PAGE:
An alternative pluripotent state confers interspecies chimaeric competency.

TitleAn alternative pluripotent state confers interspecies chimaeric competency.
Publication TypeJournal Article
Year of Publication2015
AuthorsWu J, Okamura D, Li M, Suzuki K, Luo C, Ma L, He Y, Li Z, Benner C, Tamura I, Krause MN, Nery JR, Du T, Zhang Z, Hishida T, Takahashi Y, Aizawa E, Kim NYoung, Lajara J, Guillen P, Campistol JM, Esteban CRodriguez, Ross PJ, Saghatelian A, Ren B, Ecker JR, Izpisua Belmonte J C
JournalNature
Volume521
Issue7552
Pagination316-21
Date Published2015 May 21
ISSN1476-4687
KeywordsAnimals, Cell Culture Techniques, Cell Line, Chimera, Embryonic Stem Cells, Female, Germ Layers, Humans, Induced Pluripotent Stem Cells, Male, Mice, Pan troglodytes, Pluripotent Stem Cells, Regenerative Medicine, Species Specificity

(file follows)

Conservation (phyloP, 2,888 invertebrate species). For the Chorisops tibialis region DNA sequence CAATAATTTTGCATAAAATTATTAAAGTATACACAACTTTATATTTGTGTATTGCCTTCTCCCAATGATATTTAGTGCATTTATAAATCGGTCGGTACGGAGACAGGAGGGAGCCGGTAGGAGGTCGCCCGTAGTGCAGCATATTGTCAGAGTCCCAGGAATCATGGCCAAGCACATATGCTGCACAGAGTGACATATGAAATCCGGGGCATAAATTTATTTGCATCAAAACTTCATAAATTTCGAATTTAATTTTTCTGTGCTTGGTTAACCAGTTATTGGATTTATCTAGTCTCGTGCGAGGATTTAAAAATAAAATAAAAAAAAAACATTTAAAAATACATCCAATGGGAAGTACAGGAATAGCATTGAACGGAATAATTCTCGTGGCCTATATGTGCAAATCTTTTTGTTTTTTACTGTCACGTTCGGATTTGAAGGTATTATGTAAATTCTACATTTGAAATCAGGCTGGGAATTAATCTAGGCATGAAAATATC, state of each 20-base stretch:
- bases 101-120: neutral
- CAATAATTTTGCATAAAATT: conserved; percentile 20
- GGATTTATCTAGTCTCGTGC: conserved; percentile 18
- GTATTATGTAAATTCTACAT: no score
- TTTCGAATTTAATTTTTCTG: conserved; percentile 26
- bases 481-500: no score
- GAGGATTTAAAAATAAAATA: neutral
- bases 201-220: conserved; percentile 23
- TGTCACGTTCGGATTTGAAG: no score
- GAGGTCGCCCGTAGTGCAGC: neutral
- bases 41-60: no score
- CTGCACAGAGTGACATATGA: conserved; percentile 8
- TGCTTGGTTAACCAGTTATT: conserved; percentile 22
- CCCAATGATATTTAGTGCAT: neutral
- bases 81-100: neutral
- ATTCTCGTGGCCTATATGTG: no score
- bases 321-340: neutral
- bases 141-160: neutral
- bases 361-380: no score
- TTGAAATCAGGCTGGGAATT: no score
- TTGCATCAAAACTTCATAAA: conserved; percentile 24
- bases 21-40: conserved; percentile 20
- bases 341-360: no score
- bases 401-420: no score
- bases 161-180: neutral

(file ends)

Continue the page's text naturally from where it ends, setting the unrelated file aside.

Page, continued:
Abstract

Pluripotency, the ability to generate any cell type of the body, is an evanescent attribute of embryonic cells. Transitory pluripotent cells can be captured at different time points during embryogenesis and maintained as embryonic stem cells or epiblast stem cells in culture. Since ontogenesis is a dynamic process in both space and time, it seems counterintuitive that these two temporal states represent the full spectrum of organismal pluripotency. Here we show that by modulating culture parameters, a stem-cell type with unique spatial characteristics and distinct molecular and functional features, designated as region-selective pluripotent stem cells (rsPSCs), can be efficiently obtained from mouse embryos and primate pluripotent stem cells, including humans. The ease of culturing and editing the genome of human rsPSCs offers advantages for regenerative medicine applications. The unique ability of human rsPSCs to generate post-implantation interspecies chimaeric embryos may facilitate our understanding of early human development and evolution.

DOI10.1038/nature14413
PubMed URLhttp://www.ncbi.nlm.nih.gov/pubmed/25945737?dopt=Abstract
Alternate JournalNature
PubMed ID25945737
Grant List / / Howard Hughes Medical Institute / United States
Track(s): 
Bioinformatics and Systems Biology